Far from home, competing against the best in the world, with the eyes of billions of people on them, Olympic athletes are under the kind of pressure that few of us can imagine.
But they're only human and they have needs just like everyone else.
Some of the world's biggest sports stars from the past and the present on what they just can't do without when they're at the Olympics.
Justin Gatlin, U.S. sprinter and 2012 100m bronze medal winner:
"Communication with my son. I have a two-year-old boy and obviously he doesn't know what's going on now, the magnitude of it, but he knows that Daddy runs... to hear him talk to me and tell me he loves me before I go out and compete, that gives me the mojo to go out there and do the best I can do."
Michael Phelps, U.S. swimmer and winner of the most medals in Olympic history:
Elena Isinbaeva, Russian pole vaulter. World record holder and 2012 bronze medal winner:
"People who support me and love me."
Gabby Douglas, two-time gold medal winning U.S. gymnast:
Jackie Joyner-Kersee, three-time gold medal winning U.S. athlete whose heptathlon world record has stood since 1988:
"This is probably a strange answer, but I'm an asthmatic and I had to have my inhaler with me all the time because I was always afraid I might have an attack. The weather might change wherever I am so I kept it inside my sports bra. I couldn't live without it."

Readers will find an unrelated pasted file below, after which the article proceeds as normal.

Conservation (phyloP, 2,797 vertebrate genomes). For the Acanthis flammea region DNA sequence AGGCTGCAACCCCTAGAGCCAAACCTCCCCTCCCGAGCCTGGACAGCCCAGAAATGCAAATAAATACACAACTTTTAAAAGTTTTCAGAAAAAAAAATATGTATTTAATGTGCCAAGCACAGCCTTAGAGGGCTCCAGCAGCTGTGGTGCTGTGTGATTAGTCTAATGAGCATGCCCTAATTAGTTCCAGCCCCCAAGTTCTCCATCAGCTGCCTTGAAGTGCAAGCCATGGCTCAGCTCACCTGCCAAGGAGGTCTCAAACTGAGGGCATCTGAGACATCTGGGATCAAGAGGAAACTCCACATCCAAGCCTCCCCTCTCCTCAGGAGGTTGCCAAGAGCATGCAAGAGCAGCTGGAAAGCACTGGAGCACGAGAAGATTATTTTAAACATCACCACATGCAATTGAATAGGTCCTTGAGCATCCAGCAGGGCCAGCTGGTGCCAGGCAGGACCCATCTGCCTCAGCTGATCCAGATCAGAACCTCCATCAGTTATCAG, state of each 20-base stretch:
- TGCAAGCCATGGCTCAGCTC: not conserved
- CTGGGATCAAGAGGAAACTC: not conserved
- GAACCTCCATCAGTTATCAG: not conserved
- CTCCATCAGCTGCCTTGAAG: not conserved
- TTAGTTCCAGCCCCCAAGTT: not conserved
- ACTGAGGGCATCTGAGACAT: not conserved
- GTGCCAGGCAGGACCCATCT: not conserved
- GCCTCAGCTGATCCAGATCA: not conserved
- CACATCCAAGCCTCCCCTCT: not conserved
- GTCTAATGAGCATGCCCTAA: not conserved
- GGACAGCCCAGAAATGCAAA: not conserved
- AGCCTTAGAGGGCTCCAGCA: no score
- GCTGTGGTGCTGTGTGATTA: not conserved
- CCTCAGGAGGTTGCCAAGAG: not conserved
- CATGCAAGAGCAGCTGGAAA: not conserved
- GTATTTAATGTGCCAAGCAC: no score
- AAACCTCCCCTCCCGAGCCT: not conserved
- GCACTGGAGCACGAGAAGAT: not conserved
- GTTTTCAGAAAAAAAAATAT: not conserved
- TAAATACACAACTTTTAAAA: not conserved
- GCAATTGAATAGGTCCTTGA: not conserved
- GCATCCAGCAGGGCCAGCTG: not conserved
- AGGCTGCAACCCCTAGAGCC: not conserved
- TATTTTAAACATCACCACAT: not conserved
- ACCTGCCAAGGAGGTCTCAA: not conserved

Ian Thorpe, five-time swimming gold medalist, the most golds of any Australian:
"I actually had a bag of licorice that no matter how I felt, whether it was a good swim or bad swim, it was my go-to. So bizarre... probably the worst thing to have as a thing at the Olympics."
Felix Sanchez, two-time gold medal winning 400m hurdler, representing the Dominican Republic.
Sanchez won gold in the 400m hurdles in 2004, but as he was preparing to run his heat at the Beijing Olympics in 2008, he learned his grandmother had died. He "cried the whole day and ran terribly," he says, and did not qualify for the semi-finals. This year he ran with a photograph of himself and his grandmother tucked inside his running vest -- and regained his gold medal.
"I made a promise," he says. "I wanted to win one more championship for her."